“Didaskalia is an English-language, online publication about the performance of Greek and Roman drama, dance, and music. We publish double blind, peer-reviewed scholarship on performance as well as reviews of the professional activity of artists and scholars who work on ancient drama.
We welcome submissions on any aspect of the field, and we provide a uniquely friendly venue for publishing sound, image, and video evidence. If you would like your work to be reviewed, please write to email@example.com at least three weeks in advance of the performance date. We also seek interviews with practitioners and opinion pieces.”– From the website.
“The Robin Hood Project is designed to make available a database of texts, images, bibliographies, and basic information about the Robin Hood stories and other outlaw tales. The project is sponsored by the University of Rochester and prepared in The Rossell Hope Robbins Library, a medieval studies library located within Rush Rhees Library.”–from the website.
“Welcome to the Little Red Riding Hood Project, a text and image archive containing sixteen English versions of the fairy tale. The Little Red Riding Hoods presented here represent some of the more common varieties of the tale from the English-speak ing world in the eighteenth, nineteenth, and early twentieth centuries. The materials were drawn from the de Grummond Children’s Literature Research Collectionat the University of Southern Mississippi.”–From the website.
Includes a database by the non-profit organization Common Sense Media of reviews on all types of media (movies, books, games, websites, apps, music, and TV) that parents and their children can use to find trustworthy information about all of these kinds of media.
“The Electronic Literature Organization was founded in 1999 to foster and promote the reading, writing, teaching, and understanding of literature as it develops and persists in a changing digital environment. A 501c(3) non-profit organization, the ELO includes writers, artists, teachers, scholars, and developers.”–From the website.
“Mark Twain Project Online applies innovative technology to more than four decades’ worth of archival research by expert editors at the Mark Twain Project. It offers unfettered, intuitive access to reliable texts, accurate and exhaustive notes, and the most recently discovered letters and documents. Its ultimate purpose is to produce a digital critical edition, fully annotated, of everything Mark Twain wrote.”–From the websie.
“The Innocence Record is a collection and collation of available public documents concerning the nearly 300 persons who have been wrongfully convicted and later exonerated through DNA evidence. The circumstances of each exoneree’s wrongful conviction is profiled on the site, along with information concerning the court proceedings and participants. The available and collected public records, as well as case abstracts summarizing key information from those documents are available for the first time in searchable form over the World Wide Web.”–From the Web site. A searchable database.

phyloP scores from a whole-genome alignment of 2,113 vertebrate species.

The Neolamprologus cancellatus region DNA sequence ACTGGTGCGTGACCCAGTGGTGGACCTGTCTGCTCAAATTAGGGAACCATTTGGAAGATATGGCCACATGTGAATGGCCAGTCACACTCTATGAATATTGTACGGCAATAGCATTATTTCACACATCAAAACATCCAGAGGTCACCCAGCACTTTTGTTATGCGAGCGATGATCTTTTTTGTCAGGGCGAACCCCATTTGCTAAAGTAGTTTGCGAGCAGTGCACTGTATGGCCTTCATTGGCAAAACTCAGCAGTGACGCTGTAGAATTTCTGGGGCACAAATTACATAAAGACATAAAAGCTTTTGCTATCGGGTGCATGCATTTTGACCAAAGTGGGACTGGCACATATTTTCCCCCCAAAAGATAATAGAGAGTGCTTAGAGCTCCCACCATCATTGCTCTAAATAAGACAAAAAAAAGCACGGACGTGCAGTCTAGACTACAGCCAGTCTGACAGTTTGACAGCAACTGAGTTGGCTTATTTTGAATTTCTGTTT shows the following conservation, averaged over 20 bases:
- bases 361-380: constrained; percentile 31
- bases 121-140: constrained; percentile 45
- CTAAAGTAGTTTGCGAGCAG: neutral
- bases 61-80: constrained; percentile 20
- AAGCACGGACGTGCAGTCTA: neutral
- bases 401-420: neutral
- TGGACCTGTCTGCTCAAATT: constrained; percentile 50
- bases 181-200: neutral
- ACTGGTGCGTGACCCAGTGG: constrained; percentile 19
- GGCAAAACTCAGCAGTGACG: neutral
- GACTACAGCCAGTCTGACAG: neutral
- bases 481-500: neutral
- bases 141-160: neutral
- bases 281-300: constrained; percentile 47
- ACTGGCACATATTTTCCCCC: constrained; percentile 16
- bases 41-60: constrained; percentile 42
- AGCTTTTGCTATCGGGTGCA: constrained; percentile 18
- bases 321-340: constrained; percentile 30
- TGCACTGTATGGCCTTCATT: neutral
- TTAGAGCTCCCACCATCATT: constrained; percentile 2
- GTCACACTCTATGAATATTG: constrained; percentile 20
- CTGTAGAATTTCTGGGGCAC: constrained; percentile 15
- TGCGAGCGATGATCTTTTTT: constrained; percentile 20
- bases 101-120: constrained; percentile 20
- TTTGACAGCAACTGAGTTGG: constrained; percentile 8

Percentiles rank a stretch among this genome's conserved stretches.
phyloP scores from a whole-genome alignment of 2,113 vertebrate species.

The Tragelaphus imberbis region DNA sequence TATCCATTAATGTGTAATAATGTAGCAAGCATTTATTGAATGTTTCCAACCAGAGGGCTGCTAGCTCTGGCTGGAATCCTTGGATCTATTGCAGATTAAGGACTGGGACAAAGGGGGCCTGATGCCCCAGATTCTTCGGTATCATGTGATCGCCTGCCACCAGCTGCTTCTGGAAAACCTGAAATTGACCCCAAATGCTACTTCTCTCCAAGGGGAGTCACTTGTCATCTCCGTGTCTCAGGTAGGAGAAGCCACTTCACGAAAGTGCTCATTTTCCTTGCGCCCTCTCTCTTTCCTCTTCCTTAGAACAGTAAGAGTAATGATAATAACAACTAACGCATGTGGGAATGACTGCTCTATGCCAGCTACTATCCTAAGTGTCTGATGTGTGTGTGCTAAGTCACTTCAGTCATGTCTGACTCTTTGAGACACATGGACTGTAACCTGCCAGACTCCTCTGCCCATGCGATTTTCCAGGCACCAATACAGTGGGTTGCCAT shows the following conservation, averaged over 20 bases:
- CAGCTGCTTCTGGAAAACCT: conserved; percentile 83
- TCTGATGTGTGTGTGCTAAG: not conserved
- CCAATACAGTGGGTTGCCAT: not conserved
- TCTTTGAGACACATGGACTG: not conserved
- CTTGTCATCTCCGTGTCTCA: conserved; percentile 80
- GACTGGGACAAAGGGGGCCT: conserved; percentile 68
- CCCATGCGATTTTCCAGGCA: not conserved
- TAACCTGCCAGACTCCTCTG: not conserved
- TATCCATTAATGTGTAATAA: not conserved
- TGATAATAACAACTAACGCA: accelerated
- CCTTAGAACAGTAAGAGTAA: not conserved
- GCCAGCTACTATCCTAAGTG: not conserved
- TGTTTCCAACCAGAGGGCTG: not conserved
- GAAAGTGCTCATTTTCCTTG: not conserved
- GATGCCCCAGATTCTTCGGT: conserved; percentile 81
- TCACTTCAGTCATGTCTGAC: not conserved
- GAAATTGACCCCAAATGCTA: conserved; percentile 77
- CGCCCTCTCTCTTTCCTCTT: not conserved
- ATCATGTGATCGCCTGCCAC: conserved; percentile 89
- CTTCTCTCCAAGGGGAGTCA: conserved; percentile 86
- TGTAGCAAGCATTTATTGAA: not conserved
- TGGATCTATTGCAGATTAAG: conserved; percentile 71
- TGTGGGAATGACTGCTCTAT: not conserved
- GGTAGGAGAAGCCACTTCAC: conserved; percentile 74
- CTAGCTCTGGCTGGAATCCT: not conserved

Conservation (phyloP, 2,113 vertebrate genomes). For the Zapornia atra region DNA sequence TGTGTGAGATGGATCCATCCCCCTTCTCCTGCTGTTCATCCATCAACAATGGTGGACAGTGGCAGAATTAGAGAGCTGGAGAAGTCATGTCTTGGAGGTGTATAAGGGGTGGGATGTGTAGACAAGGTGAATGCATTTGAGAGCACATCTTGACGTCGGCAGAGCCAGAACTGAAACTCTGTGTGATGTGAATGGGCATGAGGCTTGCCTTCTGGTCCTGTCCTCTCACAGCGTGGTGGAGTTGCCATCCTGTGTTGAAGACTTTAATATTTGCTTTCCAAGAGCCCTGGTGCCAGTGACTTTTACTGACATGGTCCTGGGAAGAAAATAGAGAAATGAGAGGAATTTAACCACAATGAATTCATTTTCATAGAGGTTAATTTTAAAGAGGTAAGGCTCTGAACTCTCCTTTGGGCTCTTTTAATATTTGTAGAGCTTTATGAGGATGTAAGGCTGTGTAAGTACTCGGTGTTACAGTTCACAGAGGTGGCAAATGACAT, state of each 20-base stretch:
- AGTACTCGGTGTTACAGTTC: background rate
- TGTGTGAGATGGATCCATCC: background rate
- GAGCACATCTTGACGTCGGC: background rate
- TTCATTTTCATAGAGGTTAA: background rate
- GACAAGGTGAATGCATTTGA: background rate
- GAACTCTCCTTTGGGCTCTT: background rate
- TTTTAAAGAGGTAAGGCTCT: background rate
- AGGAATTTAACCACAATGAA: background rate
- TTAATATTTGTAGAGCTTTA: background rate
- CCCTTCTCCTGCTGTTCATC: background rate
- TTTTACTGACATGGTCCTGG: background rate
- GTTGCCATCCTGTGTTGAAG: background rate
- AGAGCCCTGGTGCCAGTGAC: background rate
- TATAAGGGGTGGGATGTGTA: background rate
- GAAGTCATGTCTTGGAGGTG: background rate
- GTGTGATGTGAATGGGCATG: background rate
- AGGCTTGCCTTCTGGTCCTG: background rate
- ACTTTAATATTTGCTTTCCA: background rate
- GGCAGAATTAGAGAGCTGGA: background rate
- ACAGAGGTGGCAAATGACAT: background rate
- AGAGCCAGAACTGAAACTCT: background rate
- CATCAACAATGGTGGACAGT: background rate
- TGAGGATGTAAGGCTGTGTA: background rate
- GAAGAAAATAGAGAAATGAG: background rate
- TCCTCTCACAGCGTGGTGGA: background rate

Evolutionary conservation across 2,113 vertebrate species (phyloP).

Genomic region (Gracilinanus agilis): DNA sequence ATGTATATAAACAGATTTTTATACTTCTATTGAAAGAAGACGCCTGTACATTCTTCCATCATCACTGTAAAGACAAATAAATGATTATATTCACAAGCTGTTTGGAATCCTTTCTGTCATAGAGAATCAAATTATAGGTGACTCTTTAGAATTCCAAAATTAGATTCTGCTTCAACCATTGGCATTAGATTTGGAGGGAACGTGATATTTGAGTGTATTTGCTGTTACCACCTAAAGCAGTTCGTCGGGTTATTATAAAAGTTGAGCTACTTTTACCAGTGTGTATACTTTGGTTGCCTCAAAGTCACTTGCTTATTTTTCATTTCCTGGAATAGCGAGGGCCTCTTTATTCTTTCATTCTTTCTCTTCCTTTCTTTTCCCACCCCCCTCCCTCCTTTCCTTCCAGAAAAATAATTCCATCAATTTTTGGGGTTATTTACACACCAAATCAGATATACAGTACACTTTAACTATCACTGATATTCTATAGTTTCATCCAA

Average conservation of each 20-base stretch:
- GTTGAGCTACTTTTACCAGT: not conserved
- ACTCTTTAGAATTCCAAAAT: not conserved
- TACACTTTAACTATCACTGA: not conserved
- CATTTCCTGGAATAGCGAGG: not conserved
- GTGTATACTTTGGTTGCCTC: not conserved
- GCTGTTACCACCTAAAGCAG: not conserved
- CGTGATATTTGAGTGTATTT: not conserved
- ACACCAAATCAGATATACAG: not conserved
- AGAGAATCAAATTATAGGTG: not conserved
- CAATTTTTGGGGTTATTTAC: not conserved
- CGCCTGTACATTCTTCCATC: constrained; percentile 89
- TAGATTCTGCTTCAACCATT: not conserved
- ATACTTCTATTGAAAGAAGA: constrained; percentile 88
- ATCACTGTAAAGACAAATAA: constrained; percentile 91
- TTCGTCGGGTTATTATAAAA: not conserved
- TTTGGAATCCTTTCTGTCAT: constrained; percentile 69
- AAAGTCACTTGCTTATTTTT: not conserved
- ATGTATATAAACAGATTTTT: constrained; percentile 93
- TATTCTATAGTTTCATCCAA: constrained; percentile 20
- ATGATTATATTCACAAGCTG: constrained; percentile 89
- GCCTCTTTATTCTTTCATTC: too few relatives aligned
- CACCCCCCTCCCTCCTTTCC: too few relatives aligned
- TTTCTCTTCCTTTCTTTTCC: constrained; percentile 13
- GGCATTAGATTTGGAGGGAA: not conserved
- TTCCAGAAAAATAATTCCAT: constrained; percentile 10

This site was introduced by Gina, Humanities Manager:
Probably just about every reference staff member has been asked for the next book in a series. Or even been asked for a more vague title search. Not knowing the title is part of a series, sometimes it is difficult to find that book by its title or even by author.
This site lists different series by the author’s last name. If the author has written more than one series, every title will be listed within that particular series in order of publication date. There are also pictures of the books’ covers- just in case you’re still not quite sure that is what you’re looking for.
Very user-friendly site with a lot of useful information.
From the folks at the Internet Public Library, this is a great guide to some of the best online sources for literary criticism. The guide is divided into three sections, including “Best Starting Places” and “Starting Places for Particular Time Periods.”
This website compiles, by year, four different lists of books published during the twentieth century:
- The top ten bestsellers in fiction, as recorded by Publishers Weekly.
- The top ten bestsellers in nonfiction, also as recorded by Publishers Weekly.
- The main selections of the Book-of-the-Month Club, which was founded in 1926.
- Critically acclaimed and historically significant books, as identified by consulting various critics’ and historians’ lists of important books.
“The Literary Gothic is a Web guide to all things concerned with literary Gothicism, which includes ghost stories, “classic” Gothic novels and Gothic fiction (1764-1820), and related pre- and post-Gothic and supernaturalist literature written prior to the mid-C20. Its target audience is all students and fans of the Gothic, regardless of age, academic level, profession, or just about anything else.”–From the Web site. Links to many etexts of gothic works are included.